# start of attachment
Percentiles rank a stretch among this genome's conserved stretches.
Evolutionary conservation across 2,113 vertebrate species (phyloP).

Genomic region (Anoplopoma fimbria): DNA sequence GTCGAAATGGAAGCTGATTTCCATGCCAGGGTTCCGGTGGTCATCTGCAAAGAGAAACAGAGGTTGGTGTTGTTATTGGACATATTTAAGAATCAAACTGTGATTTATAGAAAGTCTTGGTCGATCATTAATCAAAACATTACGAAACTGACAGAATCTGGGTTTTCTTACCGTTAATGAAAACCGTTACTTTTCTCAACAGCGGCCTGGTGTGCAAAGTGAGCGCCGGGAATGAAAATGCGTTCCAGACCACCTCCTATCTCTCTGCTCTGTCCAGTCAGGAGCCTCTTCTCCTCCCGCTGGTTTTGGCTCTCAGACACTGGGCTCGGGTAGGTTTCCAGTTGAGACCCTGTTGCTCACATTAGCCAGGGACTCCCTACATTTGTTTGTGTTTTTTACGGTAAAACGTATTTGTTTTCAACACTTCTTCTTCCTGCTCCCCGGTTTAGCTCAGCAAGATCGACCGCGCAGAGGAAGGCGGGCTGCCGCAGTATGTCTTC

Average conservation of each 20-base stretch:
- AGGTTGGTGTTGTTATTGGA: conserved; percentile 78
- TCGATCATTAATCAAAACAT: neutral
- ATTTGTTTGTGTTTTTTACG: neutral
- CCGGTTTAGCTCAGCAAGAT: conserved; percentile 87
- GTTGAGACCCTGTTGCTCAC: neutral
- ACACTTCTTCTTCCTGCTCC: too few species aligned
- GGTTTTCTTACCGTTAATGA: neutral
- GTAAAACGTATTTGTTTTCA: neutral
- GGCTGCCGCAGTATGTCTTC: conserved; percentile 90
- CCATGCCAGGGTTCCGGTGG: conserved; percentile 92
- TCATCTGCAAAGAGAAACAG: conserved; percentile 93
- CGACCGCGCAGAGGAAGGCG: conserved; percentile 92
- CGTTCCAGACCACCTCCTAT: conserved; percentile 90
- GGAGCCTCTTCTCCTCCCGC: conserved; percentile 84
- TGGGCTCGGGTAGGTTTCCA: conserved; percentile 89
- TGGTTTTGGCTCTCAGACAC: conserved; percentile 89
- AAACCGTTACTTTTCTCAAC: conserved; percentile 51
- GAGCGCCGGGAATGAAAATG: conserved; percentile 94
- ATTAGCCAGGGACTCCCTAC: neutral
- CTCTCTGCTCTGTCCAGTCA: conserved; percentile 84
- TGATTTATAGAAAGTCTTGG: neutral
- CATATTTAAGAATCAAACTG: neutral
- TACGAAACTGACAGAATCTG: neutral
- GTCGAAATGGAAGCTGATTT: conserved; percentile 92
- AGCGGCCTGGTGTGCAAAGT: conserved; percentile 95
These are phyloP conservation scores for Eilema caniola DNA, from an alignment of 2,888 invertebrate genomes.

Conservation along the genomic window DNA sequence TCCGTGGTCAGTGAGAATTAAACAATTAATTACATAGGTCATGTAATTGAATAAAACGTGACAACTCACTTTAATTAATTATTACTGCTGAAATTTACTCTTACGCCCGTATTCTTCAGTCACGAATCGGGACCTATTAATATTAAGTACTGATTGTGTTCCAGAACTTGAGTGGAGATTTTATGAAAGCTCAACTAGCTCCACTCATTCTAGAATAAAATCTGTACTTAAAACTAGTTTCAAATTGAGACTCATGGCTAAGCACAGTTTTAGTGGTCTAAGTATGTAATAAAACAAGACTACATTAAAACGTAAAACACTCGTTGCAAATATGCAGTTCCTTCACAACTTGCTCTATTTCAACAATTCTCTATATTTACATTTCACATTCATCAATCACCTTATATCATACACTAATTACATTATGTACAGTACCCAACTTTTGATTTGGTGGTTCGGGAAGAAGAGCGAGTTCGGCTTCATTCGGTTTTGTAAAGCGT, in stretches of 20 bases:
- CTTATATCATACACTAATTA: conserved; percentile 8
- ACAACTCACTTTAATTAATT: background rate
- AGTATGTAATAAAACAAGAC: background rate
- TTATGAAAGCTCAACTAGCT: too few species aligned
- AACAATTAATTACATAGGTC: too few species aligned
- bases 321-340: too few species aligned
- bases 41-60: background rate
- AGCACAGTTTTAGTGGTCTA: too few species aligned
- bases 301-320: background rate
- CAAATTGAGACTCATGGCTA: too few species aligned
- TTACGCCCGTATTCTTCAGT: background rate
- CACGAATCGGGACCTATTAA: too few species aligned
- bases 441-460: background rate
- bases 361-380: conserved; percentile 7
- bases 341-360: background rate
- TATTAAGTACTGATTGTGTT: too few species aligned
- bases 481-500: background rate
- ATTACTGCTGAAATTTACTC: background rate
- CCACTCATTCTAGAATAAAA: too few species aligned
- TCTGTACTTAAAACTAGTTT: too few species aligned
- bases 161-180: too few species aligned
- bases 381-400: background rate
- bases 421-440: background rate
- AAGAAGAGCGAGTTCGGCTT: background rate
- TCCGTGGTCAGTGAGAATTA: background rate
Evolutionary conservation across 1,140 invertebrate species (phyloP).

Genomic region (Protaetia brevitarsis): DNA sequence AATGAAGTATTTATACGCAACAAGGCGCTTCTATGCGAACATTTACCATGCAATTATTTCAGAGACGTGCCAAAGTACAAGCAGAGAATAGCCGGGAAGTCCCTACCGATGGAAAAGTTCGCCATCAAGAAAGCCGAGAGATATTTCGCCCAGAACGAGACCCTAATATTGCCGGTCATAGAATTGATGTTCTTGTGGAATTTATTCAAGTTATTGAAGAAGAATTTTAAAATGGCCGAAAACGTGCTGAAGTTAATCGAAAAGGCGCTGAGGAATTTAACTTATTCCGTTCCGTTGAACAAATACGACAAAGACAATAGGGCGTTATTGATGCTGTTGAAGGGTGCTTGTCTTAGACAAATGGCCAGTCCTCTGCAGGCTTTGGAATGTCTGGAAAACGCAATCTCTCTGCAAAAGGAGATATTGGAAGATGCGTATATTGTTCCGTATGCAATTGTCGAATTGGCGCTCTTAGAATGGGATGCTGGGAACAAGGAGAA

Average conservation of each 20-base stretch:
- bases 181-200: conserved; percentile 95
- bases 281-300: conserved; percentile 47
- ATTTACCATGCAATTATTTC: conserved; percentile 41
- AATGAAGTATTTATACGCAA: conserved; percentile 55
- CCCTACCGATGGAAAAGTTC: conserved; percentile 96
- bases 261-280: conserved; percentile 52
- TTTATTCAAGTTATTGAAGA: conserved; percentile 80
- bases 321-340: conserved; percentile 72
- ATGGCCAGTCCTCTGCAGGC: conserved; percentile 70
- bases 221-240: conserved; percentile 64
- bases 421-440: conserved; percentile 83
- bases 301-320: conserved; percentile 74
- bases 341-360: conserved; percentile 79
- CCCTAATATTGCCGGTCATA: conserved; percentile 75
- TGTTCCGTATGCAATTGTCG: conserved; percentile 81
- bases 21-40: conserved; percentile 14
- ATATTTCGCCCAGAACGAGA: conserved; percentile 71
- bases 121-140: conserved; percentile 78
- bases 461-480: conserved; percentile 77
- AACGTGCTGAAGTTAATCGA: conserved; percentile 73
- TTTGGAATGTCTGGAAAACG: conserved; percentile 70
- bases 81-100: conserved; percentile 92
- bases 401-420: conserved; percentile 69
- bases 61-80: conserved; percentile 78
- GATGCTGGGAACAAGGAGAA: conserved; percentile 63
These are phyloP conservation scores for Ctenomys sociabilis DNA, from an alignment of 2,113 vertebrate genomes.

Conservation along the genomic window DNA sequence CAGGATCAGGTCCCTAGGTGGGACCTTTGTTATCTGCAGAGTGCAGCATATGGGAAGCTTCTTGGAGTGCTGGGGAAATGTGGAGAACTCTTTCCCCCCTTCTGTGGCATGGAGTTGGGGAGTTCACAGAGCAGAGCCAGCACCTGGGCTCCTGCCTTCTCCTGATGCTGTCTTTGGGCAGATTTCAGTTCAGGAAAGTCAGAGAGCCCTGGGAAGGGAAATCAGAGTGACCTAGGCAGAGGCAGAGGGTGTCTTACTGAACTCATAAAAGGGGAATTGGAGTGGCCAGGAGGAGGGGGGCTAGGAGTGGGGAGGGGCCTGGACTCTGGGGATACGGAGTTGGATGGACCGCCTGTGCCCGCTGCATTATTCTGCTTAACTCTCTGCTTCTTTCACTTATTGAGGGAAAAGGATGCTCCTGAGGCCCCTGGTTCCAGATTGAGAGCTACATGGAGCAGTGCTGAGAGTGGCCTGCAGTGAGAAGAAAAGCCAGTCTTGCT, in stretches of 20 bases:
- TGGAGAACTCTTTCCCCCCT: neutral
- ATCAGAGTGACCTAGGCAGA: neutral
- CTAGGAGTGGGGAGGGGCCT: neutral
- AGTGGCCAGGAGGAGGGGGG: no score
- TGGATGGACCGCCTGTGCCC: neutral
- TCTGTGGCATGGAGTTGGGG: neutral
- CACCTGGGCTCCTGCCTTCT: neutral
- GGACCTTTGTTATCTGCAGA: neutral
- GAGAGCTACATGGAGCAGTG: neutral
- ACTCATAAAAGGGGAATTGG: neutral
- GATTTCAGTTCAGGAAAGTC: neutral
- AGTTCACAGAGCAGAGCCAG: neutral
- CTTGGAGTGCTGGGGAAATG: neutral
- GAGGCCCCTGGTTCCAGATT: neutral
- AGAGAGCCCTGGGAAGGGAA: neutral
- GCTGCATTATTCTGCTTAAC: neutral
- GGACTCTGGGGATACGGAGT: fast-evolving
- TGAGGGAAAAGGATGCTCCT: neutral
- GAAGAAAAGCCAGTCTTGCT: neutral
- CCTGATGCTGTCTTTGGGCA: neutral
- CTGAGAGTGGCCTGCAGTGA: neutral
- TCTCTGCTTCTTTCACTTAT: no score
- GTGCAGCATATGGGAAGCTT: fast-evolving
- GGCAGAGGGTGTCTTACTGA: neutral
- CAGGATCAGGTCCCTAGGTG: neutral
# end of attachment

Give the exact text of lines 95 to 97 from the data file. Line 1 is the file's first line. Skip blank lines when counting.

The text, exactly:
- GAGAGCTACATGGAGCAGTG: neutral
- ACTCATAAAAGGGGAATTGG: neutral
- GATTTCAGTTCAGGAAAGTC: neutral